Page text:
A guitar never gets a second chance to make a first impression.
Let's get right to it. Guitar inspections matter because of the customer experience. Period. We believe that your first interaction with an instrument should be representative of the best that instrument has to offer. It's that simple. Now, if you want to dive a bit deeper, keep reading.
So you finally went and did it. You 'pulled the trigger' and got that jet black 6-stringed beauty made in (China, Mexico, Japan, Indonesia, Canada, USA, etc.). You pull it out of the box and it looks exactly like you imagined it... and exactly like the glossy marketing presented it. You plug it in, crank up the volume, and ... um... your experience was just taken down a few notches. It's not the sound exactly that isn't right, but it doesn't feel the way you thought it would. So why did this happen?
It's true that modern guitar manufacturing is a marvel. Quality control processes have seen a 100 years of refinement. Complex crafting processes that once were painstakingly performed by hand can now be computer cut with stunning accuracy and precision. Still, fundamental challenges reside in the use of certain materials. Wood is susceptible to changes in environmental conditions (especially humidity). There can be a lot of shifts in climate from manufacturing facility to truck to warehouse to truck to retailer, and we've all heard stories about how shipments can sometimes be handled in transit. Also, as great as the manufacturing and QC processes are, there are still occasional misses in QC... and tiny things can make a big difference.
In a world where online marketplaces and retailers have become ubiquitous, the convenience of access to the brand and configuration of your instrument of choice is just a few clicks (or taps) away and delivered to your door. It's a beautiful thing, right? Well, maybe not in the case of the forementioned 6-string. So what does one do in this situation?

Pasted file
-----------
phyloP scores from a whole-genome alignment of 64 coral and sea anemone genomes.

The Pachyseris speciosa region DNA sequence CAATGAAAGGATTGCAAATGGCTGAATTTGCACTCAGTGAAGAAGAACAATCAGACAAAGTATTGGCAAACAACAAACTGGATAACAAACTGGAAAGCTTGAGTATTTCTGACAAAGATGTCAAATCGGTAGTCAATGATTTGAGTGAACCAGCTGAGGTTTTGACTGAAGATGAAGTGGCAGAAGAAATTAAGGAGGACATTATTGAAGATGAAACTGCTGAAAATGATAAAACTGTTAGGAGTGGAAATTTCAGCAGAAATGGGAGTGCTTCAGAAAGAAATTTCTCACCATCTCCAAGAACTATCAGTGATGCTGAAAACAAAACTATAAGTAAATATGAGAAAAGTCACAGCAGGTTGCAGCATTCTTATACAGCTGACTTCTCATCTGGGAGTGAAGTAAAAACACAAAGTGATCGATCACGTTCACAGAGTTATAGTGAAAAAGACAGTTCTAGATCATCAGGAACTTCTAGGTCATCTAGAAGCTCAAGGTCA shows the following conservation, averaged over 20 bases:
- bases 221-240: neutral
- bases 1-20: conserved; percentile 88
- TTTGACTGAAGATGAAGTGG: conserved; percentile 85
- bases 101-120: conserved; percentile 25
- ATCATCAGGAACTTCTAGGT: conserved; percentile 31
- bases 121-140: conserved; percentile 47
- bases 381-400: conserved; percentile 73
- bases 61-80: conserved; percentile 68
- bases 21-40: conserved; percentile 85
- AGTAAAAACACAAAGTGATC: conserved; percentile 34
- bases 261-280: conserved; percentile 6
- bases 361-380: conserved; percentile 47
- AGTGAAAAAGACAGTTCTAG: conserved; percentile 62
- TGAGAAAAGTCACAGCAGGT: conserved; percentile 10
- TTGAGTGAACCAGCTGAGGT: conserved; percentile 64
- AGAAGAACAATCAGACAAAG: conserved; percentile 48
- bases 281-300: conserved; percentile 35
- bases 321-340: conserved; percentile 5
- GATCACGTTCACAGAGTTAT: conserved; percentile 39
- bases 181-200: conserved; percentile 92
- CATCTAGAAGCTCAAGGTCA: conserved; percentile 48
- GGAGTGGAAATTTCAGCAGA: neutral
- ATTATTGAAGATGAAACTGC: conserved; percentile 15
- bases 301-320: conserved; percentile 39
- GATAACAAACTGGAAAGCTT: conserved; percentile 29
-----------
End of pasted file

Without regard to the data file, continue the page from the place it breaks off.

Well here are a few options. You do what's right for you.
- return the item and get another one
- live with it and convince yourself it's okay
- spend some time on YouTube watching guitar setup videos - this can actually become a good long-term investment if you can find a reliable source of information
- contact the manufacturer for support and maybe they'll help
- go to a local guitar tech/shop and pay for a setup
But all of these options avoid some real questions:
- shouldn't a new instrument arrive at its best?
- if there are small issues (even tiny cosmetic ones) should you not be aware of these before your purchase?
- shouldn't it be ready to play, save for maybe a cursory re-tune of the strings?
The answer to all of these is yes.
That's where the TMB Guitar PROBE comes in, providing you with confidence in your investment and helping ensure we all get what we're after: an excellent customer experience. We encourage you to speak with our technicians in store, or read about our TMB Guitar PROBE inspection here.
If you're not buying from us, here are a couple of retailers you might consider looking at. We are not endorsing or making claims as to the adequacy of their inspections, but they do offer something.